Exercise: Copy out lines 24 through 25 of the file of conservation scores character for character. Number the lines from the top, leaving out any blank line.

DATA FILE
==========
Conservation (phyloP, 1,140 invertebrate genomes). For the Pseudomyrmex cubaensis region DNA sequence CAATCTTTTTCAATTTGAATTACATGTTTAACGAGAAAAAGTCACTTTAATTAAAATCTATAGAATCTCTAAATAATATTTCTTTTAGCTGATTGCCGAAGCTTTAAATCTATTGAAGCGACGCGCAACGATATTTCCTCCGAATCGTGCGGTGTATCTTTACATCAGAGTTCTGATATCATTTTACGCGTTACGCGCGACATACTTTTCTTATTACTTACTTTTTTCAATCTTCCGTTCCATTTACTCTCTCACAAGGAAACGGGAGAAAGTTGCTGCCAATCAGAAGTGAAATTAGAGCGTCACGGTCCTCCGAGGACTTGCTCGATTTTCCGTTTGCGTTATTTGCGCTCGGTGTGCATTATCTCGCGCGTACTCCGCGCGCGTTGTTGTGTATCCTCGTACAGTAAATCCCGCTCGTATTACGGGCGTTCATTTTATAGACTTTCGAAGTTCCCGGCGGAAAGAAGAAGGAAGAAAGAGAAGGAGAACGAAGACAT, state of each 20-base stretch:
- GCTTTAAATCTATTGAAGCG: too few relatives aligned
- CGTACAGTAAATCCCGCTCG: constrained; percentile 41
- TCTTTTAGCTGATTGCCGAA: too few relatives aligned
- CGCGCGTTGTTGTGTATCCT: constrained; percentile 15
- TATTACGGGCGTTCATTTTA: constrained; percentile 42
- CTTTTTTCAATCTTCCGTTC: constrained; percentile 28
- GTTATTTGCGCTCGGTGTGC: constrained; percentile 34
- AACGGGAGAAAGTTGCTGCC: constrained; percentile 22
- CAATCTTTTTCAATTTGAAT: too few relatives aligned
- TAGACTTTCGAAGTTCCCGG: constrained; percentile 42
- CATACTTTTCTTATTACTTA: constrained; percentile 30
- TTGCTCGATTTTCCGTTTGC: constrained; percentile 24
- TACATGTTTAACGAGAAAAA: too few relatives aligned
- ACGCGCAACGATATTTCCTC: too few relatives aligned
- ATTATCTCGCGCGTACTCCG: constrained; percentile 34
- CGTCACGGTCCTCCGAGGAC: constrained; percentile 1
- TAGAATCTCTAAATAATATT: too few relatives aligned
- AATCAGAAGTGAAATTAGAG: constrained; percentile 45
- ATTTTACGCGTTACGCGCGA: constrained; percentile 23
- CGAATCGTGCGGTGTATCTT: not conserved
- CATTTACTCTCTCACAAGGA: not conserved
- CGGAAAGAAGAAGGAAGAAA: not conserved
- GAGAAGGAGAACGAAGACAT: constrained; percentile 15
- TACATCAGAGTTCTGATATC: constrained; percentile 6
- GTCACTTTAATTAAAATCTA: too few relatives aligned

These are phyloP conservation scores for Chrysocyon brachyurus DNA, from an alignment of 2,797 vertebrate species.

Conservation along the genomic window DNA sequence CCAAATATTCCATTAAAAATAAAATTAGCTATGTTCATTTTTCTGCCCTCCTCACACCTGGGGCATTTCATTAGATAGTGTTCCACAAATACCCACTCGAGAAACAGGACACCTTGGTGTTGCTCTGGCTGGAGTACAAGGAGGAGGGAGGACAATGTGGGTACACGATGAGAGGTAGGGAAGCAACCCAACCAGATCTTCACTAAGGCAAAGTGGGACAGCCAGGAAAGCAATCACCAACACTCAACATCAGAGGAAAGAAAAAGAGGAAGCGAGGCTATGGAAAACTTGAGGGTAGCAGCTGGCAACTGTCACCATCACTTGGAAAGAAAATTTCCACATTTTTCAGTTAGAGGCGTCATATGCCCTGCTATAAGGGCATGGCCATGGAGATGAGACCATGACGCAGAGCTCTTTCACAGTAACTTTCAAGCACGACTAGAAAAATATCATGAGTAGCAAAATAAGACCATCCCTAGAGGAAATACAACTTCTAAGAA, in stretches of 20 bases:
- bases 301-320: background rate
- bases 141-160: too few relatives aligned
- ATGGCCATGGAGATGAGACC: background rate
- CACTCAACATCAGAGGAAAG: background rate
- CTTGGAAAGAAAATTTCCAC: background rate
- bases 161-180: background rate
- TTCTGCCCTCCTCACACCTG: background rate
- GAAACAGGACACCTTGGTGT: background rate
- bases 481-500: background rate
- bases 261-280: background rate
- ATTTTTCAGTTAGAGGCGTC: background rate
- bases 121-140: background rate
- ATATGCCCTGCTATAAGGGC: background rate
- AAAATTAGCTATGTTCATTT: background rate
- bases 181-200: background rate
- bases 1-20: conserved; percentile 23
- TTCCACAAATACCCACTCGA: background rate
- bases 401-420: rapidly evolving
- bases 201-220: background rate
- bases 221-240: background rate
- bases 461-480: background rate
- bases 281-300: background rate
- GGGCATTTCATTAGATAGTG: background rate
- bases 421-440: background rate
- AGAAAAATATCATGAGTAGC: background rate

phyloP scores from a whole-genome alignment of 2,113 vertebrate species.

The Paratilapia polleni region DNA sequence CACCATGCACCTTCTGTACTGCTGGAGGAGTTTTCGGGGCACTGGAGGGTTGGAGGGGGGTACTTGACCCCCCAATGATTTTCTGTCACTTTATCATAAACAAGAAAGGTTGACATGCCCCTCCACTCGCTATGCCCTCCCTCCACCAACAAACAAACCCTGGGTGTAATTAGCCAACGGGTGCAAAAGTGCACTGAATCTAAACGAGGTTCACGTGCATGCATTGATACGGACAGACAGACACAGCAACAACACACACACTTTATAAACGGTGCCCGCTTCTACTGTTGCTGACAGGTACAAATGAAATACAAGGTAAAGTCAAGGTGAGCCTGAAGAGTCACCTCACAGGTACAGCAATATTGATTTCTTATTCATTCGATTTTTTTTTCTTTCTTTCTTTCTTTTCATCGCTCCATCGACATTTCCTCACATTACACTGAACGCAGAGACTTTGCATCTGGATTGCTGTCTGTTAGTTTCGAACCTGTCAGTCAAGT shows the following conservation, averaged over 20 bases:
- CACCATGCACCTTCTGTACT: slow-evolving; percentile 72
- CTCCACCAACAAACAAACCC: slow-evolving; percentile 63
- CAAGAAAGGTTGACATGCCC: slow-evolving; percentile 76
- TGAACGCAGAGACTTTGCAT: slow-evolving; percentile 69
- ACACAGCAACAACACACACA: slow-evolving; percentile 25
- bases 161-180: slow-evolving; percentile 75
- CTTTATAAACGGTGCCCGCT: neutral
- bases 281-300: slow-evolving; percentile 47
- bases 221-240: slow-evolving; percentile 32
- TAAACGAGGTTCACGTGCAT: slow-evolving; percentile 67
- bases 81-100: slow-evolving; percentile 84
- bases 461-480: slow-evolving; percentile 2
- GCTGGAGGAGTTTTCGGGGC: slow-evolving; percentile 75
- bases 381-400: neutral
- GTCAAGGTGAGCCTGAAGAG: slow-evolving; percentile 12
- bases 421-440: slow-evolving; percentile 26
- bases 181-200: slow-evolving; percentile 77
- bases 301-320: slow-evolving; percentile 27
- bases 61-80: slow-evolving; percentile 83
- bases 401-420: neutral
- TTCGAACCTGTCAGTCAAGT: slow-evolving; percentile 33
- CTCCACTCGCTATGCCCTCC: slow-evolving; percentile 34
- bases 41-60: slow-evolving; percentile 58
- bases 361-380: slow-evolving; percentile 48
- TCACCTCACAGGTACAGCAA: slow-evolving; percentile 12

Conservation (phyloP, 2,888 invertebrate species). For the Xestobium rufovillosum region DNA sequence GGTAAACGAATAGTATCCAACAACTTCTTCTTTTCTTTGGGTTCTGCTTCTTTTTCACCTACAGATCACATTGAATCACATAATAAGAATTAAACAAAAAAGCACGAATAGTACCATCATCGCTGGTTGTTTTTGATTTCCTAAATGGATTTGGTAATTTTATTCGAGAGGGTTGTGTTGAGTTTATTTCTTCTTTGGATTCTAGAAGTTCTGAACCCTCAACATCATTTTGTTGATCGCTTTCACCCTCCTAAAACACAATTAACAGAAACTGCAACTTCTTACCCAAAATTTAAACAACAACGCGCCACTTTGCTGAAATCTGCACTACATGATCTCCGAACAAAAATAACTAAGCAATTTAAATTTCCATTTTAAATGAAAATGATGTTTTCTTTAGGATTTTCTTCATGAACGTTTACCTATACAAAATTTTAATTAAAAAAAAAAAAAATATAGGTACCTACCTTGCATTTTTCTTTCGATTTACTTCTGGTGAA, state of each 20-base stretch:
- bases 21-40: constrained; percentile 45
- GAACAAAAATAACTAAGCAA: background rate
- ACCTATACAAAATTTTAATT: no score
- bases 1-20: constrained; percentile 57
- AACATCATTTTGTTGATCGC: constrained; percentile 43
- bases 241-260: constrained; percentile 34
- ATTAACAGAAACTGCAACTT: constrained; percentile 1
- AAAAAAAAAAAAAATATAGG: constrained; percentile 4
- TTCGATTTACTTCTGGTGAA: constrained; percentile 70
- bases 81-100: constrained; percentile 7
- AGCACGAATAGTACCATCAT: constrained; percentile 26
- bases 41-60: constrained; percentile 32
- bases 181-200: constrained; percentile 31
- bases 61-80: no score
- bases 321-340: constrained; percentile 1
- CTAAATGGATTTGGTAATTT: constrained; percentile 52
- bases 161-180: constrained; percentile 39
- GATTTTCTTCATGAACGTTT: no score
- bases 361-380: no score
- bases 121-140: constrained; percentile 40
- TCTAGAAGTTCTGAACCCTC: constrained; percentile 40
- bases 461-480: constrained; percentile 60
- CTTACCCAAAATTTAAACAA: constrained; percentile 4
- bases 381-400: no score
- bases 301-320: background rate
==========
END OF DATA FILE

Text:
- GAGAAGGAGAACGAAGACAT: constrained; percentile 15
- TACATCAGAGTTCTGATATC: constrained; percentile 6